How insurance secured Bowie’s legacy
Tributes to the creative genius of David Bowie, who died this week aged 69, have been flowing from the worlds of music, fashion, art, cinema, and business too.
The singer was the first to use intellectual property rights as collateral in 1997 when, along with ‘rock-n-roll’ banker David Pullman he invented Bowie bonds.
For the 10-year life span of the bonds, Bowie forfeited royalties on hit records such as Ziggy Stardust and Let’s Dance, in order to get a large sum of money more quickly.
Back then, securitisation was limited to standard assets such as mortgages and car loans, but after meeting Pullman the singer decided to securitise future revenues from his catalogue.
Bowie sold his future revenues from 287 songs to Prudential Insurance, offering 7.9% interest (1.53 percentage points higher than 10-year US Treasurys paid at the time) on the NZ$70 million he received.
He timed the issuing of the bonds to coincide with a deal allowing EMI to re-release his back catalogue from the years 1969-1990.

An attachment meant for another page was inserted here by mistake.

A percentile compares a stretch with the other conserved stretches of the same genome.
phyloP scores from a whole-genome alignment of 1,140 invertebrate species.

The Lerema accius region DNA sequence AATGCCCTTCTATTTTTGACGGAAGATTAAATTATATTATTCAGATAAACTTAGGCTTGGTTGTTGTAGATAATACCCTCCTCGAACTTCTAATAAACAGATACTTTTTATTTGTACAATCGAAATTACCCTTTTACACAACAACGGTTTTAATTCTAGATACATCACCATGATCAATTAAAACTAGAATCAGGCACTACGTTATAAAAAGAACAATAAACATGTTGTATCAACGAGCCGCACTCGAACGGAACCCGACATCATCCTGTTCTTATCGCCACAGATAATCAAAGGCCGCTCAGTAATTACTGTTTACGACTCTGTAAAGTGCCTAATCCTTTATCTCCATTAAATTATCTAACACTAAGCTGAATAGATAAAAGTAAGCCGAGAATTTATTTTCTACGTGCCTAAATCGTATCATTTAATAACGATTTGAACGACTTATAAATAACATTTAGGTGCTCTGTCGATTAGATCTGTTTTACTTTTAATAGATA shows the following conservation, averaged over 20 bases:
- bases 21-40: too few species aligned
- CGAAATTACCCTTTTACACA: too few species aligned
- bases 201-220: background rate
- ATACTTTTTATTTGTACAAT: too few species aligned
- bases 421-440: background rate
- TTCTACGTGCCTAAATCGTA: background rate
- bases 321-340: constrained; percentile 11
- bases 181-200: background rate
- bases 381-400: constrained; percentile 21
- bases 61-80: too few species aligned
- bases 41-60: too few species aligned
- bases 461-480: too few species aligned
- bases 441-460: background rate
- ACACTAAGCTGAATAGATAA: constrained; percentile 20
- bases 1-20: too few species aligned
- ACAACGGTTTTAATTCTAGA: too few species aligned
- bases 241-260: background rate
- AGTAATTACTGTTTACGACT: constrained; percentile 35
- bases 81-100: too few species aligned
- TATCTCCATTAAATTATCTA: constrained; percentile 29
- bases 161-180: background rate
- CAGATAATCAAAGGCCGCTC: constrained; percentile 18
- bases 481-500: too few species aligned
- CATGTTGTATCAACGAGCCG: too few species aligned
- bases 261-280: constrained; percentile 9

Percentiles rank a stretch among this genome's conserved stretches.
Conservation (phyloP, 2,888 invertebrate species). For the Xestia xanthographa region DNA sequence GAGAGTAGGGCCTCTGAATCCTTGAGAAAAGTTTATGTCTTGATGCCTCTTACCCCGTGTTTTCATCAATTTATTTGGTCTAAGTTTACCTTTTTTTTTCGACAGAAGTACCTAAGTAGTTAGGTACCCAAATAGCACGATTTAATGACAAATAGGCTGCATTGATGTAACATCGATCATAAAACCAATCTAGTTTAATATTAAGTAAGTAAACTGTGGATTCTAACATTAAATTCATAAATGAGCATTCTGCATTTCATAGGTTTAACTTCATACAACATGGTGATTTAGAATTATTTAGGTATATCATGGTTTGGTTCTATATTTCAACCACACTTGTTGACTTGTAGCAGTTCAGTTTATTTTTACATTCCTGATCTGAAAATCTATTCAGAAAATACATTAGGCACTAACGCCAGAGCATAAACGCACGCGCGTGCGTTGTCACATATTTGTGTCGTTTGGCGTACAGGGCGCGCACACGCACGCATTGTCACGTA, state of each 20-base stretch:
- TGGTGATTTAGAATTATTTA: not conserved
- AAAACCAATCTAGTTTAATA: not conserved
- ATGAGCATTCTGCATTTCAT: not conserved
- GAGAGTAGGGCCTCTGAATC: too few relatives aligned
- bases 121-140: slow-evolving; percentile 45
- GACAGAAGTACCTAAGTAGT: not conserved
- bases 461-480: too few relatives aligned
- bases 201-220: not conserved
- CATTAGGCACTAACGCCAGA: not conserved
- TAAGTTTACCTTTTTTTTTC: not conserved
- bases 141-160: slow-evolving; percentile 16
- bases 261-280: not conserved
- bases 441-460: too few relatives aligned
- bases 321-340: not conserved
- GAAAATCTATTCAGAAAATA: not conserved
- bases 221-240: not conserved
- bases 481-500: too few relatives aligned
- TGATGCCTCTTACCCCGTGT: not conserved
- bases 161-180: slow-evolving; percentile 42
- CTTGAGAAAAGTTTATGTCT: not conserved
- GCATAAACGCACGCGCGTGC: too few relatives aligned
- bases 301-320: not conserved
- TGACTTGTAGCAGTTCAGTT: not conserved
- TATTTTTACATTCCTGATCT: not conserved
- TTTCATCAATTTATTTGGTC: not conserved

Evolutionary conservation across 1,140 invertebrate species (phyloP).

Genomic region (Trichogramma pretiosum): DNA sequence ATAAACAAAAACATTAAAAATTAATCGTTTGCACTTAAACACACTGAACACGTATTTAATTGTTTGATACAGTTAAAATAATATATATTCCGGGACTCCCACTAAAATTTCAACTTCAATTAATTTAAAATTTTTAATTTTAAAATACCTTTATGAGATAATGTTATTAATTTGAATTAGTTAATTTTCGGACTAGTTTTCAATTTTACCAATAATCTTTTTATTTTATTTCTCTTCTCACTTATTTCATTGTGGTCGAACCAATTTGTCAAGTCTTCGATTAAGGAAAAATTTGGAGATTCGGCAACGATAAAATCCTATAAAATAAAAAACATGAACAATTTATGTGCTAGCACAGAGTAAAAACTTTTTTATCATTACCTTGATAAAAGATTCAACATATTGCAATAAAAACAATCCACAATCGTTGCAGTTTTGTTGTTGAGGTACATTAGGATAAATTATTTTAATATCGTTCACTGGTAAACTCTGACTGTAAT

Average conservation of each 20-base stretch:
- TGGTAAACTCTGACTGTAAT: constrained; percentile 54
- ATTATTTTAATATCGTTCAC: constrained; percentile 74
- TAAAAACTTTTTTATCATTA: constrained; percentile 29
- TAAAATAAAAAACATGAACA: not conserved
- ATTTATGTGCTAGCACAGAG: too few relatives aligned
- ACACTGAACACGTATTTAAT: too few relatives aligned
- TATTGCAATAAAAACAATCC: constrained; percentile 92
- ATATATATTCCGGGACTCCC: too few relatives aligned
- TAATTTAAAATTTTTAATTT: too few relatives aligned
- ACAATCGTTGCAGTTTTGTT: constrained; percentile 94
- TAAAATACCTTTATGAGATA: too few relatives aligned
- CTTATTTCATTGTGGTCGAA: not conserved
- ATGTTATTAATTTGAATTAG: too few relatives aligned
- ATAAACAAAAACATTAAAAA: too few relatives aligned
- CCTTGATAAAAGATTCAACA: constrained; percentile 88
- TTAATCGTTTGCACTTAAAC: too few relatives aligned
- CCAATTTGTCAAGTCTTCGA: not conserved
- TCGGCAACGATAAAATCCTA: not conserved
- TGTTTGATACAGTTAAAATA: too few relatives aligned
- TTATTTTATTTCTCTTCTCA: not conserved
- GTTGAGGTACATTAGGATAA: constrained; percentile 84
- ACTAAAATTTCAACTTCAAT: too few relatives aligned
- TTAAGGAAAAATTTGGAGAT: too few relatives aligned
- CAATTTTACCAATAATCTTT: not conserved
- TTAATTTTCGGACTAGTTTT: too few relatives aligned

He used the proceeds from the sale to purchase old recordings of his music from a former manager.
As internet piracy took hold, industry revenues eventually plummeted, and the Bowie bonds were downgraded by Moody’s from A3 to Baa3, but Prudential held on to them until redemption.
Bowie didn’t lose the rights to any of his songs, so the insurance company was likely paid in full from the revenues of the special purpose company that held the rights to the catalogue for 10 years.
Both Bowie and his investor did well out of the deal.
Collated from sources: Bloomberg View, Daily Mail